A comparison of communist countries allows the researchers to have a better understanding of the effects of communism and the knowledge help approach interviews more effectively.
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“The comparison is fantastic on various levels. Primary level is the violence at the very end of the regime whereas the Czechoslovak is closely bound to the ideology of non-violence and brotherhood” [….] “We don’t have to compare only violence and nonviolence, not only civil rights and religions rights but also can compare things like drug culture and everyday life. But this is something we have to do now” (Dr Michal Pullman [Contemporary History Lecturer at the Charles University, Faculty of Arts] in response to a question on the comparison between Romania and Czechoslovakia)
However during the interviews others felt it was too vast a subject and to do a comparison would be difficult because of several factors such as the size of the countries, and the population “So I agree that those regimes, there were some common features based on ideology. Communist ideology was definitely more universal”[…..] I think to find parallels and differences is a good thing, but it’s not so easy to say Czechoslovakia was like Poland and was different to Romania.” (Dr. Oldrich Tuma)
Quick overview of some Eastern Bloc communist countries
|Czechoslovakia1948 – 1989||Democratically elected||HistoricalModernismCubism||Jan 1968 Prague SpringNov-Dec 1989 Velvet Revolution|
|Romania1947 – 1989||Falsified election results||Communist-influencedPower related||Romanian Revolution (series of riots and protests in Romania in December 1989|
|Bulgaria1946 – 1990||Coup d’etat on existing government||Principles of Totalitarian architecture, representativeness and impressiveness, were combined with classical architectural forms i.e. hotel “Balkan”, the Central Shopping Mall, the Communist Party Building||October 1989 Enviromental demonstration in Sofia|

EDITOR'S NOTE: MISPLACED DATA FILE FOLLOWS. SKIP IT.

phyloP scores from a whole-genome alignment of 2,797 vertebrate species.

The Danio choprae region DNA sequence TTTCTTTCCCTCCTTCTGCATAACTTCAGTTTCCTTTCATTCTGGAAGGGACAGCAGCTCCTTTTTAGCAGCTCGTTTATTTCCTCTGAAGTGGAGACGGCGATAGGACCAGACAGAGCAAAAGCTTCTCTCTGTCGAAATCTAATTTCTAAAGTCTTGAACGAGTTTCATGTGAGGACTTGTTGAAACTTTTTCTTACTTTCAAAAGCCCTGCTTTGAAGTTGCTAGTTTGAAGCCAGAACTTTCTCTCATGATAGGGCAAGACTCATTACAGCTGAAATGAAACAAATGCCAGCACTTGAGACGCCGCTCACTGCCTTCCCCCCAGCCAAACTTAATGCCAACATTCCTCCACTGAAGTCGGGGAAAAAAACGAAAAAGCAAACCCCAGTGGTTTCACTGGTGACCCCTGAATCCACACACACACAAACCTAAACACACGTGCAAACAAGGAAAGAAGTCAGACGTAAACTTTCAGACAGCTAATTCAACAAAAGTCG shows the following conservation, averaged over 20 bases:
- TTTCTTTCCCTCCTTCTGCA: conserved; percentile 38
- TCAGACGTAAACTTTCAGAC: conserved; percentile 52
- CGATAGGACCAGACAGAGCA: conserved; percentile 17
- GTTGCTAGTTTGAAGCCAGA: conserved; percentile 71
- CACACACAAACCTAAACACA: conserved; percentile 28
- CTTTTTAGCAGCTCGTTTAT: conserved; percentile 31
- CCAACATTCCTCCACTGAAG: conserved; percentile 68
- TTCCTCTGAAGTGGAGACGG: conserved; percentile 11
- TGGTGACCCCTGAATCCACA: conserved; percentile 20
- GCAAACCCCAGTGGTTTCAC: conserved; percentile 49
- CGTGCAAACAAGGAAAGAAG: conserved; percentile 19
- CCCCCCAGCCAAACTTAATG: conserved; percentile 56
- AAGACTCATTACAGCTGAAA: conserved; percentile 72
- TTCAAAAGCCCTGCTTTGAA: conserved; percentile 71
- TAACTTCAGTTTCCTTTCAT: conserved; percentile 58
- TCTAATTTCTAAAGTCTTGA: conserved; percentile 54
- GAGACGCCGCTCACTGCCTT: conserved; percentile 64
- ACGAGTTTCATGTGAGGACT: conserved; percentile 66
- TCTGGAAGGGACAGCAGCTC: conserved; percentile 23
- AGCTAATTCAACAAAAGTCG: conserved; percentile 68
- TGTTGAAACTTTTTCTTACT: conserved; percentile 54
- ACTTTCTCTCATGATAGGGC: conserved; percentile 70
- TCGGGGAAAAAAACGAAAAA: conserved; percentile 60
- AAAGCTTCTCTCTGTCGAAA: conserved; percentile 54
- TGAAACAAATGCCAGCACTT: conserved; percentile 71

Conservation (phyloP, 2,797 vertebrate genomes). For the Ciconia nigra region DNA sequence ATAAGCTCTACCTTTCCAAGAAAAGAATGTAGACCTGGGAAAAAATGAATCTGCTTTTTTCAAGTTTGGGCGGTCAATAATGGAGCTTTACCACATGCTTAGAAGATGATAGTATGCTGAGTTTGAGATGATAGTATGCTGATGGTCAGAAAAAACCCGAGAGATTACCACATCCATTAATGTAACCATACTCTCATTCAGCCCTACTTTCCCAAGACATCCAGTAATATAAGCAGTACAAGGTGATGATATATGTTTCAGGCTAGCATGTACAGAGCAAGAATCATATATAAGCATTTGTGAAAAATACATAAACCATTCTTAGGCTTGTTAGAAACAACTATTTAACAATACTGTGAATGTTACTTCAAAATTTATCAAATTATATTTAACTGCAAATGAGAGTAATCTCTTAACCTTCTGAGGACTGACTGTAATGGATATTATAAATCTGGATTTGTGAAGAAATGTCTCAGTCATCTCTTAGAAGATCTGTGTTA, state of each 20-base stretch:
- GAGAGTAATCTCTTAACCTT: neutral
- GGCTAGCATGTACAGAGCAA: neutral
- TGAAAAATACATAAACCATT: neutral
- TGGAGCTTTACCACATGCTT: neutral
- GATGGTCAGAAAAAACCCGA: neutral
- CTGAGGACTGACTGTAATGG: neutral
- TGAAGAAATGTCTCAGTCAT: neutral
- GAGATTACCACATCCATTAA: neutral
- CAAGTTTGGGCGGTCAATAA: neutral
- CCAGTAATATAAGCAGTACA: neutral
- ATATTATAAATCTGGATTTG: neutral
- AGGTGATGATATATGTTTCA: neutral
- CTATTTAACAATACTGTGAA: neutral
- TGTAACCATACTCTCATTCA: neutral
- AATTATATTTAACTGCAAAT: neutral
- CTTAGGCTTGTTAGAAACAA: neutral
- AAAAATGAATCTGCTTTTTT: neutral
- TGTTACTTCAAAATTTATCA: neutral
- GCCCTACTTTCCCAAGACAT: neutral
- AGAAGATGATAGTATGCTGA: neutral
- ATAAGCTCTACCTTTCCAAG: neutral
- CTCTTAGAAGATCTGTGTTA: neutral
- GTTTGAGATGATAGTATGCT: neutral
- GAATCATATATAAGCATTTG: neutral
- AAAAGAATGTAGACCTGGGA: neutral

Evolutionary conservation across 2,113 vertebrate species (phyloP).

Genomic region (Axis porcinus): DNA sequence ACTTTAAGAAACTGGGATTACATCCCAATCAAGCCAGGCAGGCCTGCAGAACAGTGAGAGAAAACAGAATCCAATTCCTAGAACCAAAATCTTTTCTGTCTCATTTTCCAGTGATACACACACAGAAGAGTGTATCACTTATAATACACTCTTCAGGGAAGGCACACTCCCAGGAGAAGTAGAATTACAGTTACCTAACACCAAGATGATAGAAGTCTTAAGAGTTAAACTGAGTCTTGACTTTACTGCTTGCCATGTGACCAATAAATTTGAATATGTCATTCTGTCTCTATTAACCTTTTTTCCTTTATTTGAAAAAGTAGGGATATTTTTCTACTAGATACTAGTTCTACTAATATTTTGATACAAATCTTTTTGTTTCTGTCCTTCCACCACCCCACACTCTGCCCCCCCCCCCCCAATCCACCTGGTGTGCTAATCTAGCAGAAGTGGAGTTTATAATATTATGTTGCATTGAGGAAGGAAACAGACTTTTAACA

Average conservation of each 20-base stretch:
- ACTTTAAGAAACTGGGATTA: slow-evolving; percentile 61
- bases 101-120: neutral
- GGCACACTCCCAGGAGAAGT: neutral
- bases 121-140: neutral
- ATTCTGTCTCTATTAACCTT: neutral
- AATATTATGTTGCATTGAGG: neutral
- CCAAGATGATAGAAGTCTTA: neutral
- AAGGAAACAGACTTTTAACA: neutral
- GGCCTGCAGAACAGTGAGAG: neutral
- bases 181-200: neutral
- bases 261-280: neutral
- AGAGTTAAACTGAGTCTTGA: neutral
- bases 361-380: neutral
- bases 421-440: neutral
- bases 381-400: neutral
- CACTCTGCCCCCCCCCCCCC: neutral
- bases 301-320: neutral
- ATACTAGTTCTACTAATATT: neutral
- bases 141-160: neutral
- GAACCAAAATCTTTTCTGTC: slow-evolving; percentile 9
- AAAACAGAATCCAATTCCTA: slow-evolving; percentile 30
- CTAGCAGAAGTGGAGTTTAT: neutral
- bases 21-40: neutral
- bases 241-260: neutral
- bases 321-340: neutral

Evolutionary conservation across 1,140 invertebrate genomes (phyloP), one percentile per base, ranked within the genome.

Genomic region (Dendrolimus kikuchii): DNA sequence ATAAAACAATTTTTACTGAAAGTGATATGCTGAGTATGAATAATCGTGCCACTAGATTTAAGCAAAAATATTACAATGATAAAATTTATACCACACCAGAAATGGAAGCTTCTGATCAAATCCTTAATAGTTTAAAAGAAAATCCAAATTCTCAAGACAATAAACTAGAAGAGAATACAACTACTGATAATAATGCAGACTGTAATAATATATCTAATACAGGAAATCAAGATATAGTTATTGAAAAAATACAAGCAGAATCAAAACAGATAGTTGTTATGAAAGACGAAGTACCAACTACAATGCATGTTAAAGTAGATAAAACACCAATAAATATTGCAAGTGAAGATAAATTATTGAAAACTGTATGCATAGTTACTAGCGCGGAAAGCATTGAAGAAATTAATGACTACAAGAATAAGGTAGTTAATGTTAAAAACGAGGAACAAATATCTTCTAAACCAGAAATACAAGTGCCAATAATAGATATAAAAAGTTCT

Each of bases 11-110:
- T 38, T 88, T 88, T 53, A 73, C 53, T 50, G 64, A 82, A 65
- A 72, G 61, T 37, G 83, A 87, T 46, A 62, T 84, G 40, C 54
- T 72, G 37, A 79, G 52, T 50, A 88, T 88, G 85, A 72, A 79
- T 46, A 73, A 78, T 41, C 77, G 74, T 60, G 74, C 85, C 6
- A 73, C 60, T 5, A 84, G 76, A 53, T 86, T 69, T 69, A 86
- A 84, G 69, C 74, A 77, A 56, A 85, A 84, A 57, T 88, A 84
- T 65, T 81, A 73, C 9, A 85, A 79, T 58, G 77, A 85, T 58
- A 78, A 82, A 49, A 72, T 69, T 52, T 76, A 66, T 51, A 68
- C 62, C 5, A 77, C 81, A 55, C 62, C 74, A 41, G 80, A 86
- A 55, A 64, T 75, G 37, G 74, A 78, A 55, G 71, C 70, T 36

|Poland1947 – 1989||Rigged election results||April – September 1988 (Fall of Communism strike)|
|Hungary 1949 – 1989||Soviet intervention allowed communist control after coalition government had been formed.||Oct-Nov 1956 uprising|
“I think everyone was a victim of the communist regime. Even the communists were victims of the regime; their life was deformed by it; they had to lie, they had to muddle through it. So I think that just for numbers of repressions…repressions based on imprisonment and executions, perhaps Czechoslovakia is not such an exception if compared to Hungary or Eastern Germany” (Dr Oldrich Tuma –Director of Institute of contemporary study)
In Poland, repressions affected up to 400, 000 people. During 1944-1953, military courts sentenced 70,097 people for crimes against the state (any alleged anti-regime activity or sentiment). 20,000 prisoners died due to harsh condition in prisons. Furthermore, 6,000,000 Polish citizens were classified as suspected members of a “reactionary or criminal element” and subjected to investigation by state agencies. The repressions were meant to scare the common people and get rid of any anti-communist opponents. Often the accusations and sentences were exaggerated or fabricated to speed up the process.
In Bulgaria those who didn’t adhere to the strict Soviet policies were marginalised and denied access to educational, personal and job opportunities. All religious activity was severely restricted or banned apart from the which later became infiltrated by communist activities. Over 90 000 dissidents were eliminated via expulsions, arrests and killings between 1948-49.
Hungary had the harshest dictatorship in Europe with over 50 000 women & girls raped. Approximately 350,000 Hungarian officials and intellectuals were removed from 1948 to 1956. Were many were arrested, tortured, imprisoned in concentration camps or were executed.
“Even in Czechoslovakia it is hard to say how many victims of the communist regime were…. We know exactly something like 250 people got sentenced to get executed for political reasons… it’s not such a great number” (Dr Michal Pullman – Contemporary History Lecturer at the Charles University, Faculty of Arts))
Exile prisons such as the one in Pitesti, Romania were created to re-educate their political prisoners using violent and degrading methods known today as ‘the Pitesti Phenomenon’.